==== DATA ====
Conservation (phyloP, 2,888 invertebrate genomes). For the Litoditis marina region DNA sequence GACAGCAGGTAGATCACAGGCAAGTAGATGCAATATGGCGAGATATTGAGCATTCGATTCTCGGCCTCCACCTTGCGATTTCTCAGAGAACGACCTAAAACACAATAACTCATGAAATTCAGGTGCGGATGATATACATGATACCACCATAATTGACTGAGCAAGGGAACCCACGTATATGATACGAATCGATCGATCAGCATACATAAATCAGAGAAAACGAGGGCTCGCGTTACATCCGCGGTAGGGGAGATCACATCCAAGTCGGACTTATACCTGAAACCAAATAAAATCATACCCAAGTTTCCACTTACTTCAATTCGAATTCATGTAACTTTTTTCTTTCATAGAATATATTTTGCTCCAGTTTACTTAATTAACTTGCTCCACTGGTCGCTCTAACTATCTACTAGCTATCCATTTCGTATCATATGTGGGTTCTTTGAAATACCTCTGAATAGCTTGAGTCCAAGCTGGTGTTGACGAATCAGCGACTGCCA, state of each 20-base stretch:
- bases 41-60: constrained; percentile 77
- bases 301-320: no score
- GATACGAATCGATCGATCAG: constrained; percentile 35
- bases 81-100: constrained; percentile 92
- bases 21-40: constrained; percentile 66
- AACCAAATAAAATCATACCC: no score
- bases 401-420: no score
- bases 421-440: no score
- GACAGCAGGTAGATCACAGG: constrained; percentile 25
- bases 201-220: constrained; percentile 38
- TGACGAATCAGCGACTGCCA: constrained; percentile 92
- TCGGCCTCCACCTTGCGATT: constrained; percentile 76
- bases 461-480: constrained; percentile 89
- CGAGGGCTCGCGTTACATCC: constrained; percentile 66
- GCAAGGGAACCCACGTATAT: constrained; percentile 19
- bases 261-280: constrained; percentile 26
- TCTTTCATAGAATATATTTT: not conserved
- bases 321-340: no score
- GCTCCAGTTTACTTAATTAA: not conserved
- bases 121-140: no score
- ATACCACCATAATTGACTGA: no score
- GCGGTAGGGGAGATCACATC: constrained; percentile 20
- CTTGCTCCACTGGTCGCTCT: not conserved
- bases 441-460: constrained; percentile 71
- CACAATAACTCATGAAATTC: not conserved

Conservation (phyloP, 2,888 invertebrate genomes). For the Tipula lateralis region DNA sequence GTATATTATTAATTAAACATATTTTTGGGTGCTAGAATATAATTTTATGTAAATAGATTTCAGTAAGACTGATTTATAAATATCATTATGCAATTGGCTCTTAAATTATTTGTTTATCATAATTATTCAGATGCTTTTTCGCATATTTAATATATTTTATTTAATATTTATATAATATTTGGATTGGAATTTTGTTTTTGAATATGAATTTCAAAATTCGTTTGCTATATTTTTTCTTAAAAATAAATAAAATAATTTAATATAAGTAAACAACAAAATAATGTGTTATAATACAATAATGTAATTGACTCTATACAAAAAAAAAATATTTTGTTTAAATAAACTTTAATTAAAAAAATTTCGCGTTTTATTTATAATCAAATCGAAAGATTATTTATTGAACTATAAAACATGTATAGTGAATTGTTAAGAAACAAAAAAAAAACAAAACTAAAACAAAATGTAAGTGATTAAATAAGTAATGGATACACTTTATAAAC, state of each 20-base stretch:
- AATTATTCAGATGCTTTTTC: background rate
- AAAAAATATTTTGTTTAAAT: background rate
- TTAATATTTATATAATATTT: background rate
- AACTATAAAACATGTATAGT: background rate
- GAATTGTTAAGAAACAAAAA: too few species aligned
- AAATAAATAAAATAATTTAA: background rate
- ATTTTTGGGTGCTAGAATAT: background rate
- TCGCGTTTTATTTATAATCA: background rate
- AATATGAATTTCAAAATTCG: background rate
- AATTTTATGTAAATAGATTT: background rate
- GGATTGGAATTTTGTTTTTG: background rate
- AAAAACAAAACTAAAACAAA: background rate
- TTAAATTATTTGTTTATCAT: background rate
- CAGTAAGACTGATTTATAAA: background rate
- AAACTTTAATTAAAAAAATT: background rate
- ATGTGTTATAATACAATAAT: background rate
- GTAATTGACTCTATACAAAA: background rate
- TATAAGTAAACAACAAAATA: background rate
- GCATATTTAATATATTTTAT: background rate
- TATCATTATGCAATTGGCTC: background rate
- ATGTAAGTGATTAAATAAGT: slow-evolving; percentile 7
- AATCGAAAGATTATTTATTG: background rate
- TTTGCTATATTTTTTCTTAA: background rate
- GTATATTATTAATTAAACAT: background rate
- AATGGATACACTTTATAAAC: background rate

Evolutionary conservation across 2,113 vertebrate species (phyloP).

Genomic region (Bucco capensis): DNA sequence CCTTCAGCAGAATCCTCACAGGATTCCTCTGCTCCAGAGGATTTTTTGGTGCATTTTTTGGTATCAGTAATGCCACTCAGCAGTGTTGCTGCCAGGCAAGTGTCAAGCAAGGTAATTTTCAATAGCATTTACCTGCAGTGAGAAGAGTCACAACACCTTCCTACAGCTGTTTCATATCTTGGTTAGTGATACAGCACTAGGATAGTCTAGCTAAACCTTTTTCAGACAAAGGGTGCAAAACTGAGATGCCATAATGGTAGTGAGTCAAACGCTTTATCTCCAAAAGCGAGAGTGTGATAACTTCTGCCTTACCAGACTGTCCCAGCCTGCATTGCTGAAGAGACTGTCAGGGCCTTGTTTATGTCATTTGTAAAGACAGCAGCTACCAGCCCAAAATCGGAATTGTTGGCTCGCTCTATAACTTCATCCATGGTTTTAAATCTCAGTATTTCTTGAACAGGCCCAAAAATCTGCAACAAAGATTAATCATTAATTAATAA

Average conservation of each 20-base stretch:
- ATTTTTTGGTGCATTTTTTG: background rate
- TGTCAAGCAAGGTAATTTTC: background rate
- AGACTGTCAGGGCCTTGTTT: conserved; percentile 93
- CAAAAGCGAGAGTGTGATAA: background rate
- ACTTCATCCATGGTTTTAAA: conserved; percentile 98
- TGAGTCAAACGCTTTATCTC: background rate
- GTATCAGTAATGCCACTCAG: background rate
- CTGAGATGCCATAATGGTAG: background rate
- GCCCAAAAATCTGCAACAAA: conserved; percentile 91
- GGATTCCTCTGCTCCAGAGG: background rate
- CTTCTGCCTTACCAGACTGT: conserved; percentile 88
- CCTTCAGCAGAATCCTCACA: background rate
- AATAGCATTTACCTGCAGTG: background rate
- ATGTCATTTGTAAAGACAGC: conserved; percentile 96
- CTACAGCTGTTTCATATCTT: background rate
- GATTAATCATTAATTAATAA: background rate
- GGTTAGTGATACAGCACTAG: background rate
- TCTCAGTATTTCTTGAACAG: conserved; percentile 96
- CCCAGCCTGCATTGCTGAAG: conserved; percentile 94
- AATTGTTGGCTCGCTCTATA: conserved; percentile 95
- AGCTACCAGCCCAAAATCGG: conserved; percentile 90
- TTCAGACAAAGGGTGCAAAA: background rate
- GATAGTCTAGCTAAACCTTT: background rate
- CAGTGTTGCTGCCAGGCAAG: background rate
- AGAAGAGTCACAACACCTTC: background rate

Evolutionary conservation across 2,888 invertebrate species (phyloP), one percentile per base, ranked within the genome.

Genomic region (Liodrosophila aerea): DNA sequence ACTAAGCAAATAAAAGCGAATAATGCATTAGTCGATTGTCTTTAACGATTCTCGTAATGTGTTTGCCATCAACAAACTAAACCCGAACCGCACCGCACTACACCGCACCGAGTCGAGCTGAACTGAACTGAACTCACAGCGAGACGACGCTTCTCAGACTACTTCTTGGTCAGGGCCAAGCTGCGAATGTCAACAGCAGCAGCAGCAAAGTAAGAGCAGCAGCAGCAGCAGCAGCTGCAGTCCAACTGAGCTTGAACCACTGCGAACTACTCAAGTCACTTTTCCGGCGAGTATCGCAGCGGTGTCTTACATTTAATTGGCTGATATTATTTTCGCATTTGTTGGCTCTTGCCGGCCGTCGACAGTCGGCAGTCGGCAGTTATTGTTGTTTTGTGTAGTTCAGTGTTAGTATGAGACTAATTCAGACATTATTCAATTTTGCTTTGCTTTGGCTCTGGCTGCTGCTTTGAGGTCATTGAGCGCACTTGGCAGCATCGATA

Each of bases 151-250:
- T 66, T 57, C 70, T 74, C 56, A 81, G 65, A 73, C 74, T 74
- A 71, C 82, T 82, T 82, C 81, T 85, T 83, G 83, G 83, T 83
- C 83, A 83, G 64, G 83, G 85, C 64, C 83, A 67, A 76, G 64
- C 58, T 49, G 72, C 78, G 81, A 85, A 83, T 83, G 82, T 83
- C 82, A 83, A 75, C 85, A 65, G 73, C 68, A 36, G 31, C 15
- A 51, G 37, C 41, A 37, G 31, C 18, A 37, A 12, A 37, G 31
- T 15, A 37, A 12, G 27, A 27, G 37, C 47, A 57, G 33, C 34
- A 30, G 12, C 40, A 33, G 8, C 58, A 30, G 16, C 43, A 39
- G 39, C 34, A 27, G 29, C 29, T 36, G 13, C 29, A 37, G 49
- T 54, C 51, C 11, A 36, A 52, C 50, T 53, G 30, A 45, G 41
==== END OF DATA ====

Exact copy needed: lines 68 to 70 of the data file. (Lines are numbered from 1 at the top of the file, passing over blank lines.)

- AATAGCATTTACCTGCAGTG: background rate
- ATGTCATTTGTAAAGACAGC: conserved; percentile 96
- CTACAGCTGTTTCATATCTT: background rate